Green roofs could become a future source of water pollution, says a new study.
The research, published in the journal Environmental Pollution, looked at the differences between an established green roof and a conventional roof surface.
Green roofs are known to be efficient at capturing air pollution and until now it was thought that the polluting particles were retained in the soil layer and the vegetation.
This new study, conducted by researchers at the Universities of Manchester and Leicester, suggests that instead, the pollutants can leak out into rainwater as it runs off the roof.
'The rainwater runoff from the green roof was green and yellow in colour, so we sent samples for analysis of the heavy metal and nutrient concentrations,' says Andrew Speak, a PhD student at the University of Manchester and lead author of the study. 'Some heavy metals were found to be quite high. Copper, lead and zinc all exceeded environmental quality standards.'
The raised lead levels, which were high for both the conventional roof and the green roof, led the team to look more deeply into the possible source.
'Part of the drainage was across a glass atrium which has some lead flashing and may have contributed to the levels. But we also took samples of soil, from the green roof, and lifted up slabs of the conventional roof to collect dust and found both were very high in lead,' says Speak.
Without any obvious significant inputs of lead nearby, the researchers think the lead is probably the legacy of leaded petrol cars which has collected over the years, since the roofs were constructed in 1970, long before the phase-out of leaded petrol.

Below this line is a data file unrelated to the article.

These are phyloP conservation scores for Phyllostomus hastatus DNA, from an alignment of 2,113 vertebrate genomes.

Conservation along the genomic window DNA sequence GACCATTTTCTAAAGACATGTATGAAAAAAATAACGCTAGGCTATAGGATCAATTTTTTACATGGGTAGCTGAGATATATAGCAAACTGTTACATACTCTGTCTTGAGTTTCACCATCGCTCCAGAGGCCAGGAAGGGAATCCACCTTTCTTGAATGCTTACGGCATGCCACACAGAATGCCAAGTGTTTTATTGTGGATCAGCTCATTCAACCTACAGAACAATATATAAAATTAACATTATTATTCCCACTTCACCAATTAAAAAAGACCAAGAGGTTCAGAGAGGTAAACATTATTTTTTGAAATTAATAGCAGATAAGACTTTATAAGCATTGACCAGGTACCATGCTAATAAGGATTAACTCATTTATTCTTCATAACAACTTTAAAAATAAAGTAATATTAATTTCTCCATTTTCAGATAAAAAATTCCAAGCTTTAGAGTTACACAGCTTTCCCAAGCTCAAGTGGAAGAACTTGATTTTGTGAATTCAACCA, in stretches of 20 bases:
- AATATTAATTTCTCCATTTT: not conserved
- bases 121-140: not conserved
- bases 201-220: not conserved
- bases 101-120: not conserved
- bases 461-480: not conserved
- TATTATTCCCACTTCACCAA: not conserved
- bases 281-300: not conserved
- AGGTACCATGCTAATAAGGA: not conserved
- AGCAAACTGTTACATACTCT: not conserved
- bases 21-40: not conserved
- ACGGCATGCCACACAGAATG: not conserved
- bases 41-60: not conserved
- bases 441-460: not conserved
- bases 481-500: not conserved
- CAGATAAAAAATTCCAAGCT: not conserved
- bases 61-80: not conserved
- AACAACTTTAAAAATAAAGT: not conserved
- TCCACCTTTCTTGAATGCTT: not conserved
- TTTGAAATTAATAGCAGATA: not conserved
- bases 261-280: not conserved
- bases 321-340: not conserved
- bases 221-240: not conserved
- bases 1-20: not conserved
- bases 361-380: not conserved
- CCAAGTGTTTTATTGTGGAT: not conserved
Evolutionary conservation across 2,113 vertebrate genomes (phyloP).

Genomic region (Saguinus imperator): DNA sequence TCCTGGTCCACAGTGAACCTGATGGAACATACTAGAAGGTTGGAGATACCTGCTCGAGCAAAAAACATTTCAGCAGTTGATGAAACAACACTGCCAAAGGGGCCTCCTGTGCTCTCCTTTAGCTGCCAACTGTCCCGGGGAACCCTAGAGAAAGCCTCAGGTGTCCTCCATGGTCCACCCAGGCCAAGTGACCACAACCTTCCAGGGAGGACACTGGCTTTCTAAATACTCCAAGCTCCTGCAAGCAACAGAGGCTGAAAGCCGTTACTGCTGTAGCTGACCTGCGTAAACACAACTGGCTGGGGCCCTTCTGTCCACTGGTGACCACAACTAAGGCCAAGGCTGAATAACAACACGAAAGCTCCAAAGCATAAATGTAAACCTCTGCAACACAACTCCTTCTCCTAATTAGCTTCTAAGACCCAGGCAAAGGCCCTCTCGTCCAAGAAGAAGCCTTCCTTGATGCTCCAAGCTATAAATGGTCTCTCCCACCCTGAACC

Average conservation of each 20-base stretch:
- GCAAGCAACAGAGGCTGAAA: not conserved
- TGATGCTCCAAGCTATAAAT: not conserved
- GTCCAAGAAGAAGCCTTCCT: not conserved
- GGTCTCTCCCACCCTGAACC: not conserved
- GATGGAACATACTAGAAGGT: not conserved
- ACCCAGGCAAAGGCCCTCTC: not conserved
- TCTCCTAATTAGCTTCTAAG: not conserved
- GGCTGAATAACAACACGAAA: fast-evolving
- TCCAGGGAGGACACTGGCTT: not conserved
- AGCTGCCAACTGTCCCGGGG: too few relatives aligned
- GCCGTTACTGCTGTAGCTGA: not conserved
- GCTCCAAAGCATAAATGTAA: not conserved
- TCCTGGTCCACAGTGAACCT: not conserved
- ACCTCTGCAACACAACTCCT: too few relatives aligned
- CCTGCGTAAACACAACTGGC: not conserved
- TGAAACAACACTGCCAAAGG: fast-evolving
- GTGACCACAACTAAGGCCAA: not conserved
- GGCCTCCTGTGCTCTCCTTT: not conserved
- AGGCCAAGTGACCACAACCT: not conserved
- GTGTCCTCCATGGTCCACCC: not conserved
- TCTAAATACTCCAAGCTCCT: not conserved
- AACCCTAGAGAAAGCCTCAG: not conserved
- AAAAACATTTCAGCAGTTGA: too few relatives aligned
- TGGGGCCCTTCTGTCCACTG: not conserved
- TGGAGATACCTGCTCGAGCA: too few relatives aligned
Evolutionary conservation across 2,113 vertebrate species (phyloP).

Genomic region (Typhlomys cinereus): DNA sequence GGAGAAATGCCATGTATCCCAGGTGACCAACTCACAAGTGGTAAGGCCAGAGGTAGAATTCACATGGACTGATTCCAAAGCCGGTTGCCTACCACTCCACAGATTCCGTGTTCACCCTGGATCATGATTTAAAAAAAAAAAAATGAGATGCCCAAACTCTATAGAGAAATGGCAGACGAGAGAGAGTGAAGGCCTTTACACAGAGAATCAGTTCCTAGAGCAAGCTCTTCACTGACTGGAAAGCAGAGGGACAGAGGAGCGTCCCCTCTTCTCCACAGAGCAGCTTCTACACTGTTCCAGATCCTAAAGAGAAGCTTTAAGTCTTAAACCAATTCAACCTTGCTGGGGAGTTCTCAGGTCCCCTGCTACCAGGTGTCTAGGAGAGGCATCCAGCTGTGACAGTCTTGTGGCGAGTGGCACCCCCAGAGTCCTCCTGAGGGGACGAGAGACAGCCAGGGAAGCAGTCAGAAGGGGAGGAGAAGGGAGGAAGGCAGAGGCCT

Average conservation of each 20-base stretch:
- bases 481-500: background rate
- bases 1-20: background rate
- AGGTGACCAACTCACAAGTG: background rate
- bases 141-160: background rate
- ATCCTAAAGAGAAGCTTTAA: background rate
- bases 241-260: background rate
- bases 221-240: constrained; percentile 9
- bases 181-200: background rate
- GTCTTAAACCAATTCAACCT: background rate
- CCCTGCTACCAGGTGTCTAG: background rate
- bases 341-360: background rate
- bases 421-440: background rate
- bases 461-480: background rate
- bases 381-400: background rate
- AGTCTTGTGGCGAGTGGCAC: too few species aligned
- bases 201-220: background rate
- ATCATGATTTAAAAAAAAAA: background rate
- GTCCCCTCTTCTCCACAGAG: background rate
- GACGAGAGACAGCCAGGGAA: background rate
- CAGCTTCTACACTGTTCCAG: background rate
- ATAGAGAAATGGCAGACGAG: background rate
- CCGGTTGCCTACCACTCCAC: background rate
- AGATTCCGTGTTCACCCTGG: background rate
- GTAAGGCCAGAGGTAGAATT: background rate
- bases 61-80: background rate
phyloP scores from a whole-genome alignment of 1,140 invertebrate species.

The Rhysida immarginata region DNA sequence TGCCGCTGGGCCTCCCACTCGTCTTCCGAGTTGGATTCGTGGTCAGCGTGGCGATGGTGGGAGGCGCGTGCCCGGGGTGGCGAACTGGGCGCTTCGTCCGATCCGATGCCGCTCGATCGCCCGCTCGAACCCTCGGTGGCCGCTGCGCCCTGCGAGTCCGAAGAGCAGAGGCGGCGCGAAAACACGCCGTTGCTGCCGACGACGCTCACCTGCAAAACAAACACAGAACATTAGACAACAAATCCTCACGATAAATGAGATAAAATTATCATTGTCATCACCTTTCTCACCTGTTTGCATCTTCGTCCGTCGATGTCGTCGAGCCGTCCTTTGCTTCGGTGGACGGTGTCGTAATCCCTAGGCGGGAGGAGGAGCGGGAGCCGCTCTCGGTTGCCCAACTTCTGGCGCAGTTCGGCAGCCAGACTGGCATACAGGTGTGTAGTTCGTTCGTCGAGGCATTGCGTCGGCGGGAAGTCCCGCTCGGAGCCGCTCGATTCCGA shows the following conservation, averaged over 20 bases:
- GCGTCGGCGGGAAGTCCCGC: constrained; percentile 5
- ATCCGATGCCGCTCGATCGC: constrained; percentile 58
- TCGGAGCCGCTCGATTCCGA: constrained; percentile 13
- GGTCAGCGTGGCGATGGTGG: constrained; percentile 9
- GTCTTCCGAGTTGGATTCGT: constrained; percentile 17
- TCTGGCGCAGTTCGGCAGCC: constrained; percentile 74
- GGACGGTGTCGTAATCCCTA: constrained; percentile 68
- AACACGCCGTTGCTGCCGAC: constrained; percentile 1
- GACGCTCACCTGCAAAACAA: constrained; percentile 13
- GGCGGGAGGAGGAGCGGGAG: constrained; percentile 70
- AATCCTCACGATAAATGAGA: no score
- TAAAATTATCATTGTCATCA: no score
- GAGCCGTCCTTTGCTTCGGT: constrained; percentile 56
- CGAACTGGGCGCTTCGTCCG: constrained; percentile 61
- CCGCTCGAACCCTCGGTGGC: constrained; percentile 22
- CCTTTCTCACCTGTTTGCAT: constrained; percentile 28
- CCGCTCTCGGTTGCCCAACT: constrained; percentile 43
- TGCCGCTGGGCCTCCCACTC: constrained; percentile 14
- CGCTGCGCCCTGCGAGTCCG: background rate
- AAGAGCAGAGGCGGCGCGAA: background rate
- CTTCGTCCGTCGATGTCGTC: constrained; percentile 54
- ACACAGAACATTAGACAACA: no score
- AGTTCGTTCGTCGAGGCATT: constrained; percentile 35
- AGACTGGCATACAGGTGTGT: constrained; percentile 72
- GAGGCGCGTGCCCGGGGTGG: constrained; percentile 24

Modern green roofs would have no significant lead input as we've moved towards unleaded petrol.
'The biggest discovery in this paper is that while green roofs do reduce air pollution, the pollution may accumulate and cause a problem in the future with reduced water quality of runoff,' explains Speak.
The researchers recommend that if planners intend to install a green roof, they must pay attention to its location.
'We shouldn't put green roofs next to busy motorways, or inner city motorways, basically anywhere where vehicle derived pollution could affect runoff in the future,' Speak says.
The team also suggest more research should be done into the substrates green roofs use; for example biochar – a type of charcoal – has been shown to reduce nutrients seeping out of soils, and could help mitigate the problem of heavy metals finding their way into water systems.
Explore further: UN climate talks shuffle to a close in Bonn
More information: A.F. Speak, J.J. Rothwell, S.J. Lindley, C.L. Smith (2014) "Metal and nutrient dynamics on an aged intensive green roof," Environmental Pollution, Volume 184, Pages 33-43